I imageget seasick every time, it messes with my head, and all the remedies in the world only compound the problems I suffer. “The patch” deadens my head so it feels like I have a sponge for a brain, Dramamine is a placebo and supplement remedies like ginger just flavor the vomit. But, I ate some pills and had a pocket full of sugared ginger treats in hopes they’d work. But, to get this part of the story out of the way: yes, I got sick. It wasn’t crippling (one girl was huddled on a bench the entire trip) and I was only hit with a stomach churn once, but I chummed between fishing spot. Ick. Ginger. Ick.

Anyhow, the plan was to fish for rockfish first, limit out, then head to a lingcod spot before returning home. And we pretty much stuck to plan.

imageWe fished through Westport Charters on the Hula Girl under captain Steve and his first mate (and son) Jason. Both were genial and excellent at the jobs: Steve found us the fish and Chris baited hooks, untangled lines, and ended up fileting some 250 or so fish. It was a good time and I definitely recommend this boat if you’re looking for a fun trip.

As noted above, we were fishing bottom fish. I love salmon but we wanted a bit more action than you normally see with salmon. So we went for rockfish (also known as “sea bass”) first and while I wasn’t doing great, I pulled in one good sized fish, a couple mid-size, and then some smaller ones. We were definitely in a hot spot as folks all around were hooking in and pulling up. I had Richard on my left and Tim on my right. And, in the shoulder-to-shoulder setup, I definitely hooked into them sometimes.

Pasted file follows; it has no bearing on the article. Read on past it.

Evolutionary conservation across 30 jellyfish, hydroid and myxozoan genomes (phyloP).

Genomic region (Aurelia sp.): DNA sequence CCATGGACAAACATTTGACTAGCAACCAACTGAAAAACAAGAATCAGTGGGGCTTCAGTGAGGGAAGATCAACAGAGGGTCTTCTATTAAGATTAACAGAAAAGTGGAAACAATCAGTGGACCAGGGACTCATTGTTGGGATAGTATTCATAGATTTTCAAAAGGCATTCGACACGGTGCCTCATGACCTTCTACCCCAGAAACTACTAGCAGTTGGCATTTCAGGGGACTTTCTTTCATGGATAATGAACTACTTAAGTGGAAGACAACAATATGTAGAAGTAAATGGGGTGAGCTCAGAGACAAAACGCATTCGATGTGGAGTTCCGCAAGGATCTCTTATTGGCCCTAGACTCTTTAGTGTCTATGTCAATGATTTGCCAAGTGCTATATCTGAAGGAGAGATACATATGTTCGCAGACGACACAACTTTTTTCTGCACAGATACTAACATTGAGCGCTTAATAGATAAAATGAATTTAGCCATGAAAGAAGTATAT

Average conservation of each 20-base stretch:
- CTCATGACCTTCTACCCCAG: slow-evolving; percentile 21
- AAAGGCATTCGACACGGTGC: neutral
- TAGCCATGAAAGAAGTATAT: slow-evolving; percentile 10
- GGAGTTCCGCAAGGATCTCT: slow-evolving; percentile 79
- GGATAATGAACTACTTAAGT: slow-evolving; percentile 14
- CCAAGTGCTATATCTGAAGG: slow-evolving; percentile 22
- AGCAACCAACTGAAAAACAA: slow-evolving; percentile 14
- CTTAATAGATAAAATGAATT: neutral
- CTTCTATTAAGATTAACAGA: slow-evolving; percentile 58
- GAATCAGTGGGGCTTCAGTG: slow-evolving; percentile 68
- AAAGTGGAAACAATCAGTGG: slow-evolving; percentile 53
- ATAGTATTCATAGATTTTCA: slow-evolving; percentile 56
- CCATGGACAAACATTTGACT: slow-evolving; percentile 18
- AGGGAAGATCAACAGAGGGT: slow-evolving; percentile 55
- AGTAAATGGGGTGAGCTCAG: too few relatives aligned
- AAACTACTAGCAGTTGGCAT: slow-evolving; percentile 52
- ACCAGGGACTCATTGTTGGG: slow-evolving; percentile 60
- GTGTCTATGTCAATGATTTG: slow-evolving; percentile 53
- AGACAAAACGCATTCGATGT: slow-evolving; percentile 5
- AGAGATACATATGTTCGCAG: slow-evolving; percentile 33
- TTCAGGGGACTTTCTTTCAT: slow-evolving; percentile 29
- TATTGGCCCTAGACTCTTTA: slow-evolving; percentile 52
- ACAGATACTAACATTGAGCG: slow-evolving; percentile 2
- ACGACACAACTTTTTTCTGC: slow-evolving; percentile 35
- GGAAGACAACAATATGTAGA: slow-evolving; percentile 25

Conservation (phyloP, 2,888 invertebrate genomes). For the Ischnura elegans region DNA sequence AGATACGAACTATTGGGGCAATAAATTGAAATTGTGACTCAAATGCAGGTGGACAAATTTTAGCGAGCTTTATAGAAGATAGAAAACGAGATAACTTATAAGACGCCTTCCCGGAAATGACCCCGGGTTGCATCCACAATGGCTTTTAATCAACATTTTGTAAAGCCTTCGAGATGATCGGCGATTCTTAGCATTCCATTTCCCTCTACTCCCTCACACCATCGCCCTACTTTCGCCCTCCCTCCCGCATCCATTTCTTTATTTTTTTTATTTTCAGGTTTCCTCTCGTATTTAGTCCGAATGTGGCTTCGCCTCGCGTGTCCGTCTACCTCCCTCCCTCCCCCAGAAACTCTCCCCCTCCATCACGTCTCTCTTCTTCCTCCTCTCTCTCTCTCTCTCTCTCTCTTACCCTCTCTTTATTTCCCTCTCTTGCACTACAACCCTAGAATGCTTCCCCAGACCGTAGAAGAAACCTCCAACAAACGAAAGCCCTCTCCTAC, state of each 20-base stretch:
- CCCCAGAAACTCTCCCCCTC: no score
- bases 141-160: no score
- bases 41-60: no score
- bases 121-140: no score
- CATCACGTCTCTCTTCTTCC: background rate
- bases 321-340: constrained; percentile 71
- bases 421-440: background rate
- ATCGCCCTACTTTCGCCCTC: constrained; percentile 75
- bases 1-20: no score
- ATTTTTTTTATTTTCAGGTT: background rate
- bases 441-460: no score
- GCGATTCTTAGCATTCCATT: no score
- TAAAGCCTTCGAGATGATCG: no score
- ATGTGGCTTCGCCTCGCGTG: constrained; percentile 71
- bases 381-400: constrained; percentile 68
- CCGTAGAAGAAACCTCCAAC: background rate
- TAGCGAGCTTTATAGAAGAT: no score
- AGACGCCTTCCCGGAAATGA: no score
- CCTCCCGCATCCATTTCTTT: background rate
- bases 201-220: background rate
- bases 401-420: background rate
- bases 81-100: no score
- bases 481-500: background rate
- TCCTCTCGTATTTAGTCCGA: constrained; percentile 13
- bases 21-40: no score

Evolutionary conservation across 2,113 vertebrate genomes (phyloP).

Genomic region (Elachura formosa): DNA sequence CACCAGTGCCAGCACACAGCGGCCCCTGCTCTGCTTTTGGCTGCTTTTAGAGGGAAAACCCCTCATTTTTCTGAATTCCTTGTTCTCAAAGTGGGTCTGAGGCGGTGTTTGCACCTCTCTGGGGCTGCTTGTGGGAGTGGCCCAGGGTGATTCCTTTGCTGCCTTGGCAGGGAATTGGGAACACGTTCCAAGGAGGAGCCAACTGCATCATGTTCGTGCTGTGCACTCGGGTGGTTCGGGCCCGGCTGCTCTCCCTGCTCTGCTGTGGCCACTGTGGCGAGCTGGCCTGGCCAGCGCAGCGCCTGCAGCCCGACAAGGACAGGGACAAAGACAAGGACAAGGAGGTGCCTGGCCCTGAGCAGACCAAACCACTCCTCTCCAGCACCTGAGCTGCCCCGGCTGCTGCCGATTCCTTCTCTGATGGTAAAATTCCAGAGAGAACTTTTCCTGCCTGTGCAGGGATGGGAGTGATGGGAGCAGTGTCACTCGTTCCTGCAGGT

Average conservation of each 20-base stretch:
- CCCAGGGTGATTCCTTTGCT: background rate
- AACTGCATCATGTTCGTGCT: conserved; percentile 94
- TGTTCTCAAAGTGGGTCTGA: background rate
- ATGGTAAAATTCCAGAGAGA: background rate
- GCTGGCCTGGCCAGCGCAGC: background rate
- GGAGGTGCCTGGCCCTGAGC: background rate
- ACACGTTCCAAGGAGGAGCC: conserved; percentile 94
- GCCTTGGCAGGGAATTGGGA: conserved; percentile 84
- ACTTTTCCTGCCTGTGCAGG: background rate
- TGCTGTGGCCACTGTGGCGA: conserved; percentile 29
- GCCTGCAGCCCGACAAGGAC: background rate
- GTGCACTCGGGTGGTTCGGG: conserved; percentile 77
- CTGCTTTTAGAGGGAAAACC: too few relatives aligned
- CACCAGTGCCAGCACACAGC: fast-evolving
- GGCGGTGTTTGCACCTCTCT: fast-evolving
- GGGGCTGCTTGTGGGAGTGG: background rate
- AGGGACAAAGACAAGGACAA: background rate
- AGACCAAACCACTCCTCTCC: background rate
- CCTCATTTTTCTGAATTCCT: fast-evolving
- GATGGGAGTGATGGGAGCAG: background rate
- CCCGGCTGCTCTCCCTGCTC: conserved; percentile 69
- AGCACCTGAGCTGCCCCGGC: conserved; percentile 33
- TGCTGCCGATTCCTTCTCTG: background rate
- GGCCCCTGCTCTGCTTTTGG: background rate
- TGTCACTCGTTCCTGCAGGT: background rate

Why do I get all the blame for being the one to mess up? Well, first, I’m the youngest (clearly a problem) and second, they’re Stapelmans … which means they’re doing it right! Sometimes being an in-law can be tough but I just reflect back on the “youngest” part and consider that my reward!

But, we were all catching so many fish there were no hard feelings and we’d just untangle and get back in there!

It was hard to say who fished the best on rockfish; we all caught so many. I likely did the “worst” but at that, I pulled in my share and was happy to have seen so much action.

imageAfter this, we fired up the motors and cruised to a new spot. I slept as much as possible but was just in that “I’m really tired, don’t feel well, wish I could just lay down and get some real rest” sort of state. But, soon enough we were given new rigging on our poles and dropping lines for lingcod!